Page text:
Thursday, June 14, 2012
7 year old with ADHD has outbursts with stimulant medication
Hi, My seven year old son was diagnosed with ADHD this past January. He immediately started on stimulant medication prescribed by our pediatrician. His first prescription was for 10mg of Focalin. This really disrupted his sleep, so we switched to Concerta. He did well on 18mg of Concerta, but he felt like it wasn't enough to get him through the school day so it was increased to 28mg. This again started to interrupt his sleep, so we switched to 20mg of Adderall.
His anger overload issues began shortly after starting the Adderall. He began having severe manic temper tantrums at bedtime. Shouting, hitting - extremely inconsolable and very angry. We stopped the Adderall and went back to 18mg of Concerta. This seemed to help a bit, but did not stop the manic tantrums. We stopped all stimulant medication for a bit, and changed to Intuniv. He currently takes 2mg of Intuniv at around 7:30pm each evening. While these tantrums no longer occur every night, he still has them on occasion (maybe 2 or 3 times a week). They seem to be triggered when he doesn't get exactly what he wants at bedtime. While we try to be accommodating, we can not always give him exactly what he demands.
He is now under the care of a new Psychiatrist, and we have switched to a new therapist who was highly recommended for Cognitive Behavioral Therapy. I should note that while on the stimulants, his behavior and the quality of his classwork at school was greatly improved.
Could his anger overload/tantrums have been triggered by the stimulant medication? Would you recommend a low dose of SSRI with the Intuniv? We are very concerned about going back to a stimulant, as he never really experienced manic tantrums like these before taking them.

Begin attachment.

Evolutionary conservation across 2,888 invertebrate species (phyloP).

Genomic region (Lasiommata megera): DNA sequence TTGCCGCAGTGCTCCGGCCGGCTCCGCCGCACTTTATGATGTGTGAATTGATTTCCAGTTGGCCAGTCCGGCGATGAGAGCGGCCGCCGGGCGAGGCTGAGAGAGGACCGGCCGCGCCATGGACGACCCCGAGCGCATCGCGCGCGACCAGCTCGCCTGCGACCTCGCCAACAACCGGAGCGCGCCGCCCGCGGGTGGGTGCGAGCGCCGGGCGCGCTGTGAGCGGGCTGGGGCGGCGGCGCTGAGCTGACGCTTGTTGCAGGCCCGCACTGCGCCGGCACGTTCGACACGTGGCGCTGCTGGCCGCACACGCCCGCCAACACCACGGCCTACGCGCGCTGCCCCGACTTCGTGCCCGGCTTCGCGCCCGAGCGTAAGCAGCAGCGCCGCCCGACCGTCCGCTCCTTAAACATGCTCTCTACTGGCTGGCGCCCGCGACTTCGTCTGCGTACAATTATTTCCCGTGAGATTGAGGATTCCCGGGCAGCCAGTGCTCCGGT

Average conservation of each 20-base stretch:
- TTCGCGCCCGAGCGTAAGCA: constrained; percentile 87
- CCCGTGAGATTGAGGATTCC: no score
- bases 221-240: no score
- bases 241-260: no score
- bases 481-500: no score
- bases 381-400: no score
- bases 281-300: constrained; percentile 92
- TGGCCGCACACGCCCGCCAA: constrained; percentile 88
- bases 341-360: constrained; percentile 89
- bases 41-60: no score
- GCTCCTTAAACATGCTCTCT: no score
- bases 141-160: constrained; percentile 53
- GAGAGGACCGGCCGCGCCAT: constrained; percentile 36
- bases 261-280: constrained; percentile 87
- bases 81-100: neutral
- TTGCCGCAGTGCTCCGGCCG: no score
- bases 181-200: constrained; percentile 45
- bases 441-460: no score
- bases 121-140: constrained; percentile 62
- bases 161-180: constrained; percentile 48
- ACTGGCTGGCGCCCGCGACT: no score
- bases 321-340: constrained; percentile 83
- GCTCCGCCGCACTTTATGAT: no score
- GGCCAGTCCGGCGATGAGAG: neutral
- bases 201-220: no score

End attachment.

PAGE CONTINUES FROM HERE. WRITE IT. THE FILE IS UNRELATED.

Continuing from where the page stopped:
Any insight would be greatly appreciated!
Hi, I will try to answer your question the best I can, but as a clinical psychologist (with a Ph.D.) I specialize in psychotherapy. In most states psychologists are not licensed to prescribe medications. However I have worked with a lot of children on medication and have written a book on treatment of ADHD. Stimulant medication usually helps with ADHD symptoms but stimulants occasionally increase the frequency of emotional outbursts. Intuniv is a completely different kind of medicine, and should not cause anger overload. In my experience it does not work as well as stimulants for ADHD, but when stimulants have significant side effects, it is an alternative that may help some with ADHD symptoms.
If your son did not have angry outbursts before you started stimulants, hopefully over the next few weeks, the anger outbursts will get less and less (now that he is off stimulants). If not, I would suggest some of the recommendations in my anger manual to break the cycle. See if you can re-arrange the sequence at bedtime so that if there is something he wants at bedtime, it is the last thing that you do after he is all ready, or if the preferred activity is not possible at bedtime, offer a favorite story or quick card game if he stays calm.
In the manual, I outline cognitive behavioral strategies you can implement with your son. You can work on it with your therapist as well. I suggest labeling levels of anger and developing calming strategies that you can tie to lower levels of anger. I also explain how to teach your child to consider other points of view. At the moment, maybe he feels you are being unfair when he does not get what he wants. The idea is to talk after the anger subsides about how you were thinking and help him see that there is more than one way to look at what you did (i.e. you are not trying to be unfair).
About SSRIs, they sometimes help with emotional outbursts and sometimes they do not. They are most often prescribed for depression or anxiety. There is some recent research that low levels of serotonin in the brain (serotonin a neurotransmitter that SSRIs facilitate) are associated with adults who have angry outbursts; however, this has not been studied with children to my knowledge. If your child has anxiety issues, and these occur around the time of his outbursts, then SSRIs are more likely to help. I am a psychologist, not a psychaitrist (who prescribes medication), so please consult with your psychiatrist. All the best, Dr. Dave Gottlieb